The Threepenny Opera

Book and lyrics by Bertolt Brecht, music by Kurt Weill, English adaptation by Marc Blitzstein

Directed by David M. Jenkins

Oct. 20 – Nov. 12, 2017

Tickets: $29.50

Preview Performances: Oct. 18 – 19 | Tickets: $15

Jaeb Theater, Straz Center for the Performing Arts

Theatre Tampa Bay Award

Theatre Tampa Bay Nominated

What It’s About

Set in London in the 1800s, The Threepenny Opera is a musical satire (don’t be fooled by the word “opera”) about a notorious bandit who marries a girl much to the chagrin of her father, forcing the peeved patriarch to do everything in his power to imprison his son-in-law. Ahead of its time, the political and social themes in this iconic piece of musical theater get at the corruption of humanity and how it consumes us and forces us to consume one another.

Last revived on Broadway in a Tony Award-winning production starring Alan Cumming and Cyndi Lauper (and even more recently revived in London starring Rory Kinnear), The Threepenny Opera must be recognized as the grandfather of musicals like Cabaret and Chicago that show us singing and dancing our way to our own destruction. David M. Jenkins directs with Jeremy Douglass set to return after previously helming LIZZIE’s six-piece band (several of whom also return here) as music director.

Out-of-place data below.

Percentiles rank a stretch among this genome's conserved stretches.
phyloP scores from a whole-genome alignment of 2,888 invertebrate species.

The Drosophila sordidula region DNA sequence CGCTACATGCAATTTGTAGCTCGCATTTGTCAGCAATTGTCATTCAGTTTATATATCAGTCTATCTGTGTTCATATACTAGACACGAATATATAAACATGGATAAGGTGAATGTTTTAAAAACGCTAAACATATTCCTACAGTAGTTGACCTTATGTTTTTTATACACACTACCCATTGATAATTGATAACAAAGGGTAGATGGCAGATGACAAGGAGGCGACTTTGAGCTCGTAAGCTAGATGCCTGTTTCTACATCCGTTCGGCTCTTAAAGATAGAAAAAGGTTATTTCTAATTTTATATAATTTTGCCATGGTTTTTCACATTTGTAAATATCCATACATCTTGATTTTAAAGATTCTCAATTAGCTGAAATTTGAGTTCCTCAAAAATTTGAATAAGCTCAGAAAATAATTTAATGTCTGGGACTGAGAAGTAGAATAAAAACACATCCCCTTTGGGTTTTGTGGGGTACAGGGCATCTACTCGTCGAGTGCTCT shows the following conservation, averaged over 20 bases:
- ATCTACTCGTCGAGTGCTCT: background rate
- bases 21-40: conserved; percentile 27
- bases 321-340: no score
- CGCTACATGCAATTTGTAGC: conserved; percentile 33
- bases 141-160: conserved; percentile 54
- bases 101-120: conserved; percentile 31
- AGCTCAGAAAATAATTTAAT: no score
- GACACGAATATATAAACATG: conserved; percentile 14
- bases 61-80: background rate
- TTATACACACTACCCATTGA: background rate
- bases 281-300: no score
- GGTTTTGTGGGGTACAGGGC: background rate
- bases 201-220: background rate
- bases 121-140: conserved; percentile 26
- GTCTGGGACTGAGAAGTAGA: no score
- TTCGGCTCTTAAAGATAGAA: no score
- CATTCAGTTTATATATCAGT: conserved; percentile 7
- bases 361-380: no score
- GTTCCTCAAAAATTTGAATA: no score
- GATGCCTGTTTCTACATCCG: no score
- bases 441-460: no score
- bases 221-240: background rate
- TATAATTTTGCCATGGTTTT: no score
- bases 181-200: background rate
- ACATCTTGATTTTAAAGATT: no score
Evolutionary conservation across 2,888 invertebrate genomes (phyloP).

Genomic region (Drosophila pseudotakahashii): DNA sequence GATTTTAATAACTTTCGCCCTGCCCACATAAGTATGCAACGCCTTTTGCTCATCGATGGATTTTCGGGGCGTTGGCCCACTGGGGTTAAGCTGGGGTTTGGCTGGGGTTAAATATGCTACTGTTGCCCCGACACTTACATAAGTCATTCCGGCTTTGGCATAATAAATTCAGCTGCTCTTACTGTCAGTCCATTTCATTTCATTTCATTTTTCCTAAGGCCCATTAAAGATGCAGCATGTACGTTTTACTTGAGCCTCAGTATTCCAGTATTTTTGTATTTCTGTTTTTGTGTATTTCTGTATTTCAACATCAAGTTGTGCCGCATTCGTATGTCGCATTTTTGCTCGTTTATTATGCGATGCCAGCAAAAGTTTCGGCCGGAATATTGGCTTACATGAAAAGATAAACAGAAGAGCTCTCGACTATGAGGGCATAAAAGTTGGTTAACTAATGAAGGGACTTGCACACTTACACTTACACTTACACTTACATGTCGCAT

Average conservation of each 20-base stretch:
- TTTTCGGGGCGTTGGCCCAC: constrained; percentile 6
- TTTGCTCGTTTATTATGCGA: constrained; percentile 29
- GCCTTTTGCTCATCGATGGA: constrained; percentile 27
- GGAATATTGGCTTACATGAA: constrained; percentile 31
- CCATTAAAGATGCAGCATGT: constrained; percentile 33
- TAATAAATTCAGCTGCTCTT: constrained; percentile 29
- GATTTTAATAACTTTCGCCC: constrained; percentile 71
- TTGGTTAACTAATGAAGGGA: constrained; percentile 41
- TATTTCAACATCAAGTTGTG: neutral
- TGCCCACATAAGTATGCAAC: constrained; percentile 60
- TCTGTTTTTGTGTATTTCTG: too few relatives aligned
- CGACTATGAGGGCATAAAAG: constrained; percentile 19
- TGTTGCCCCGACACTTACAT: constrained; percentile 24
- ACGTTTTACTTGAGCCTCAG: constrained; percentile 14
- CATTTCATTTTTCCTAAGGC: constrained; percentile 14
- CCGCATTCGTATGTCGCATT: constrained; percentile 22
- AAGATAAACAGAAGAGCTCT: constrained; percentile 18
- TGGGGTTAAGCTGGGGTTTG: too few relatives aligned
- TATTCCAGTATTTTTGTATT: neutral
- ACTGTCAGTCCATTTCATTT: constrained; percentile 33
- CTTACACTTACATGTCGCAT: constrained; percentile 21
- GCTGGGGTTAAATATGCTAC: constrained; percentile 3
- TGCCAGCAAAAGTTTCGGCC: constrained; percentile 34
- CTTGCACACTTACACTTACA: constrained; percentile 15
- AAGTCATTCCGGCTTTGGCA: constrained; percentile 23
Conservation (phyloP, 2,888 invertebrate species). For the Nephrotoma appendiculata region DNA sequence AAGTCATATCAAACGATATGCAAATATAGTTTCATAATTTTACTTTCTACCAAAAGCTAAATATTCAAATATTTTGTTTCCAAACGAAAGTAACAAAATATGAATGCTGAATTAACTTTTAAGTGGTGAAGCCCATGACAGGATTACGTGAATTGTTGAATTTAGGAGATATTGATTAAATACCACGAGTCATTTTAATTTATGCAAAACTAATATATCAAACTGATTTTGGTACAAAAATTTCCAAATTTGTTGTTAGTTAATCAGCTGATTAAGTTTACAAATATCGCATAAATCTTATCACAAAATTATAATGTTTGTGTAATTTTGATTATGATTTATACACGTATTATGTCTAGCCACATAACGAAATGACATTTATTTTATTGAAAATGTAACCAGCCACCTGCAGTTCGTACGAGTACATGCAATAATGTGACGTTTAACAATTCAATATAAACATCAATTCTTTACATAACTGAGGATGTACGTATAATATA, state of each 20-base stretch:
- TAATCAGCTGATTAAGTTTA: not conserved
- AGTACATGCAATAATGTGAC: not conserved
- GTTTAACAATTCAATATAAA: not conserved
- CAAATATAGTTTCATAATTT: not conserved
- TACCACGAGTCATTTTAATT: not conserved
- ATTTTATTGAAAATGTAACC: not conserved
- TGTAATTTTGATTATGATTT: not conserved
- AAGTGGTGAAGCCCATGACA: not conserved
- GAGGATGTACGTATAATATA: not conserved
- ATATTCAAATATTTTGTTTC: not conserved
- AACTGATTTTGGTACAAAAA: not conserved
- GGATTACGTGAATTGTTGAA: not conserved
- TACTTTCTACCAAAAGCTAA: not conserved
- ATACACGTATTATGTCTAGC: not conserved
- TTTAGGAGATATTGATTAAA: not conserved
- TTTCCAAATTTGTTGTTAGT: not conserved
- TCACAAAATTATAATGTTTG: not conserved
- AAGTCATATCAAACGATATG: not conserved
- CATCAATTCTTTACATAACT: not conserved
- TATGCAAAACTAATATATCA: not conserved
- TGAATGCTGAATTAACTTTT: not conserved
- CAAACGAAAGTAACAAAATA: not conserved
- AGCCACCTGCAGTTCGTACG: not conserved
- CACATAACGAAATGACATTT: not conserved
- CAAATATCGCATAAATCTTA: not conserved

The Threepenny Opera is is presented through special arrangement with R & H Theatricals.

Why It’s For You

Any musical theater aficionado will want to be able to say they’ve seen this iconic show (featuring popular hits like “The Ballad of Mack the Knife” and “Pirate Jenny”) that truly changed the rules and has inspired so many shows after it. It is a timeless and timely social and political satire. Lovers of the dark, curious, and unusual will be enthralled by the aesthetic and the show’s themes. Fans of Amanda Palmer, Danny Elfman, and the Tiger Lillies will want to see where so much inspiration came from.

Why We Chose It

After several years of producing kitschy and cult-hit musicals on the Jaeb stage, we decided we wanted to reach a broader audience while still serving those fans of work like LIZZIE, Silence! the Musical, and Return to the Forbidden Planet. We think this show does just that. It’s also a dark enough show with just enough mayhem to fit into the Halloween season. This is a tremendous undertaking – our biggest musical yet, featuring the work of over two dozen regional artists – and we’re itching for the challenge.